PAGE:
Monday, July 7, 2008

Comedy in Communication


Two hunters are out in the woods when one of them collapses. He doesn't seem to be breathing and his eyes are glazed. The other guy whips out his phone and calls the emergency services. He gasps, "My friend is dead! What can I do?". The operator says "Calm down. I can help. First, let's make sure he's dead." There is a silence, then a shot is heard. Back on the phone, the guy says "OK, now what?"

Ah yes, humour…such a divisive thing.
In this Curio we wondered how humour works in communication and is it the best medicine?
This joke was part of a year long experiment by the scientist run Laugh Lab in the UK to discover the world’s funniest joke. 40,000 jokes were submitted and 1.5million consumers voted but why did this one win?
It overcame all the same hurdles that hinder
funny ads working in the advertising domain;
  • It bridged the culture divide
  • It crossed the gender division
  • It is classically amusing, not bowing to any particular time or fashion in humour

THE EVOLUTION OF DANCE follows the universal humour rules and on Youtube is currently:
#1 Most Viewed Video
#1 Most Discussed Video
# 1 Favourite Video of all time

It has now has had more than 86.5m views…!

Humour has a great history in advertising; disarming people with laughter has been an often debated means to win the heart but does the mind follow?
It was David Ogilvy who said that nobody buys from a clown but little did he realise how humour wears many a different guise.
Surprisingly, It’s actually an area that we seem to know quite little about from an advertising effects point of view. How does humour work in advertising?
sometimes it works, makes a whole lot of us favour a product or brand and then often it doesn’t. it seems that one of the biggest problems is that as consumers we are so preoccupied with the entertainment value of the joke, we miss the brand or what those advertising types are wanting us to do… not just like the brand more, but love it and buy it..

It’s no big surprise that it all works best when the brand and it’s benefit is an integral part of the execution and there are some classic examples of when this has worked. The We Love Our Lamb campaign with Sam Kekovic turned around an 18 year decline in lamb sales.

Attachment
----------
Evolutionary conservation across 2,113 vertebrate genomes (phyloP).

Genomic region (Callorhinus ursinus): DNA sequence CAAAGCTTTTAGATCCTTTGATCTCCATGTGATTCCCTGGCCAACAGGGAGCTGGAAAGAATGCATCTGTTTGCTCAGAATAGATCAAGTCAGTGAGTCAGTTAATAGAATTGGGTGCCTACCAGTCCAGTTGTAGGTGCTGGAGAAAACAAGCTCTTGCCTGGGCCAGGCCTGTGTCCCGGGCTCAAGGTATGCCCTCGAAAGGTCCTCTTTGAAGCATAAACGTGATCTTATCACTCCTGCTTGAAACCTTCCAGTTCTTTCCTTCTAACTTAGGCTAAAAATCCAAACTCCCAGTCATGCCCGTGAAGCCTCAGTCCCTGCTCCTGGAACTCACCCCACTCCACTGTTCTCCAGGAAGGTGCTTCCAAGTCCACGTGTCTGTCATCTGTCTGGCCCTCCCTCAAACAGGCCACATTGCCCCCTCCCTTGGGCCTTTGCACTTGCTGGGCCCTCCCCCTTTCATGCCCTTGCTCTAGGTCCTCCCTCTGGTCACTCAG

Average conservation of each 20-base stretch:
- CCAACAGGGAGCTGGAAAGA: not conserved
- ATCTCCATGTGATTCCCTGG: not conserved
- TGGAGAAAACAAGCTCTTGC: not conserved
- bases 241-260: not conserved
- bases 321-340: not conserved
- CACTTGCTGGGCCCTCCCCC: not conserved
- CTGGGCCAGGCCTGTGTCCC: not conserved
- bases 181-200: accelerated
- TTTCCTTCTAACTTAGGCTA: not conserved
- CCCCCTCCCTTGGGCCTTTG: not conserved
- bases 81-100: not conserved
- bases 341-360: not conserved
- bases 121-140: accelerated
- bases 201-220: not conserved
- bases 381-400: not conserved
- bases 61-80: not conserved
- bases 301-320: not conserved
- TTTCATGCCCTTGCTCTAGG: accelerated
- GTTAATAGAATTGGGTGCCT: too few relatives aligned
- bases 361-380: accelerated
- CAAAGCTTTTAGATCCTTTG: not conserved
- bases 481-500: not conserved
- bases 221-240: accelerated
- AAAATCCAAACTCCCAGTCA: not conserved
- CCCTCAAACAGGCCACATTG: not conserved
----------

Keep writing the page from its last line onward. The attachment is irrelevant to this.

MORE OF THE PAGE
Why did this work?
It’s a damn good rally and cry for Aussies, timed around Australia Day - a patriotic high note for good media planning. It’s a celebration of lamb & 91.5% of the population (who don’t consider themselves a vegetarian) are all invited.
Has anyone not seen the Cadbury Gorilla playing Phil Collins?
Cadbury claim it has increased sales by 8%. Amazing really. There’s no real integration between joke and brand. It’s certainly incongruous which is why it’s funny but how do you account for the results?
A theory I favour comes from Mark Sinnock, the SCO at Fallon London (who incidentally created the ad). He talks of Chris Anderson’s long tail theory applying to great communications. This ad was launched in August 07 and there are 966 related videos on Youtube today. The original ad is now tailed off with a multitude of copycats spoofs which will long continue to celebrate the love of this campaign, a phenomenon which Sinnock references as helping ‘to make ideas more permanent, and help brands establish a more permanent position, inside a persons social world’.
Still, this would have been a post rationalised explanation of a brave road travelled by client and agency and we say bravo for bravery for this is the stuff which sees all stakeholders working towards bold greatness!
All you Bonnie Tyler fans, check out the Gorilla doing Total Eclipse of the Heart
Or for a more academic read, check out Chris Anderson’s site;

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